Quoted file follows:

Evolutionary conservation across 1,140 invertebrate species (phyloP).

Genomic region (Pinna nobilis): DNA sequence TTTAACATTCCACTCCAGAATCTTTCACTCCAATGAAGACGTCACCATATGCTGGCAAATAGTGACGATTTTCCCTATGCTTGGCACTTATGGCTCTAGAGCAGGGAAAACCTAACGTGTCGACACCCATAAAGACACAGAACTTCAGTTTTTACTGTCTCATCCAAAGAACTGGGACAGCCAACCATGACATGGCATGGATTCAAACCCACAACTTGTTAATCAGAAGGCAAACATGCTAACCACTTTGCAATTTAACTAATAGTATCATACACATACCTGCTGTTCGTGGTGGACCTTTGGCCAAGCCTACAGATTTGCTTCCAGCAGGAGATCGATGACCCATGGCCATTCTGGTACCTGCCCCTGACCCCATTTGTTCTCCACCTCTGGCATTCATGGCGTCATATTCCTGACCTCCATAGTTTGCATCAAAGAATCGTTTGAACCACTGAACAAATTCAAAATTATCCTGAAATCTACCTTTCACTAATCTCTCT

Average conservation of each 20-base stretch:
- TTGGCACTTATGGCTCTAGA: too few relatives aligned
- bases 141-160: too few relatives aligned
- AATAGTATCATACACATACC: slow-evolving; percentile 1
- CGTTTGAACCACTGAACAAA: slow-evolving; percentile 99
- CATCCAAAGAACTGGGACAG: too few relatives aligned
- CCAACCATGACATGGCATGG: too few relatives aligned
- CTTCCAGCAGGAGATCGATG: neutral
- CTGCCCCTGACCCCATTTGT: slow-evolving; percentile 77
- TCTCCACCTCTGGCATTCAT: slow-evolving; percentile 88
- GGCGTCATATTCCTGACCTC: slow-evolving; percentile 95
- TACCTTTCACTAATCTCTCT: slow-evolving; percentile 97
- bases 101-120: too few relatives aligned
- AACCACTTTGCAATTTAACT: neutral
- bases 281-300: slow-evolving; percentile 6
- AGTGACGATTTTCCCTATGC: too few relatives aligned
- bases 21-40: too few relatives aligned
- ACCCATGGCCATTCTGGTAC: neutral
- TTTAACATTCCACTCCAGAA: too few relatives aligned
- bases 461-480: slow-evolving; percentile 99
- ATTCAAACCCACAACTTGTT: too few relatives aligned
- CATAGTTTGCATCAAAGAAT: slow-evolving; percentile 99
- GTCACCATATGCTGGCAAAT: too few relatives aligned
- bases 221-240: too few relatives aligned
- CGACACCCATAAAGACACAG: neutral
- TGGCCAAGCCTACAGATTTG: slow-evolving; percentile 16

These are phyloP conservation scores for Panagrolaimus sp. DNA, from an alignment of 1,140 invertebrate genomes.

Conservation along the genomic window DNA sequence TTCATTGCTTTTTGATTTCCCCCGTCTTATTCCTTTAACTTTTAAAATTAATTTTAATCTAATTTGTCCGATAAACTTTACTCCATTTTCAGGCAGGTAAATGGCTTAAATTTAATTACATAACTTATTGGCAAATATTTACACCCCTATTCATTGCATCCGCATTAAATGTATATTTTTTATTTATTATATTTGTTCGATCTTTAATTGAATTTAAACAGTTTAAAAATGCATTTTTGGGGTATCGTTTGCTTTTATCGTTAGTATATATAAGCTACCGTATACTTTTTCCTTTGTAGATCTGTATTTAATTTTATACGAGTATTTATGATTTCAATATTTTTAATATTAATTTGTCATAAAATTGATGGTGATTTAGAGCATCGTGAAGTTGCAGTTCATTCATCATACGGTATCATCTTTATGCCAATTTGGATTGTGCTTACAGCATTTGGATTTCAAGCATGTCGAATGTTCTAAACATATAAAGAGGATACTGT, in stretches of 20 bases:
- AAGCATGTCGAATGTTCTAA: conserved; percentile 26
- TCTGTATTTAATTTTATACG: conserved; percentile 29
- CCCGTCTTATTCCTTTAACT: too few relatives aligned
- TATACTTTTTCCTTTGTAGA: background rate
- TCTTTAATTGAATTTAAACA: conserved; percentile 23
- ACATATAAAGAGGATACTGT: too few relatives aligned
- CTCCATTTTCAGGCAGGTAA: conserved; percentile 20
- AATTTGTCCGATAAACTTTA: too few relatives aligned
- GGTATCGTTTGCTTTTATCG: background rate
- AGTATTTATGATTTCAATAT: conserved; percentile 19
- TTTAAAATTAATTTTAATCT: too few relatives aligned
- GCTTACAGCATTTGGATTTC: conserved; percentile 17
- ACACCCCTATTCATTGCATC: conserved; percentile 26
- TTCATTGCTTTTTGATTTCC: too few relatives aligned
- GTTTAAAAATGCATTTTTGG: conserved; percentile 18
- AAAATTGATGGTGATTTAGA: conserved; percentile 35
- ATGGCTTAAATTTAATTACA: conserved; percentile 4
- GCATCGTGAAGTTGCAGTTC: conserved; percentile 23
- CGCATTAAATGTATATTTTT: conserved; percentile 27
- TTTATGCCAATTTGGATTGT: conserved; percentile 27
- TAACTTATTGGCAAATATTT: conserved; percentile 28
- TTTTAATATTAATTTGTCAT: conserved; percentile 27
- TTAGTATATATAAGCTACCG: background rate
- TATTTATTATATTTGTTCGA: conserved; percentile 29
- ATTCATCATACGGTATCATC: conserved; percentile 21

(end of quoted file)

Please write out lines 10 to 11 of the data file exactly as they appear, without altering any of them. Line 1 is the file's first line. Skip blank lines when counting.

- CTTCCAGCAGGAGATCGATG: neutral
- CTGCCCCTGACCCCATTTGT: slow-evolving; percentile 77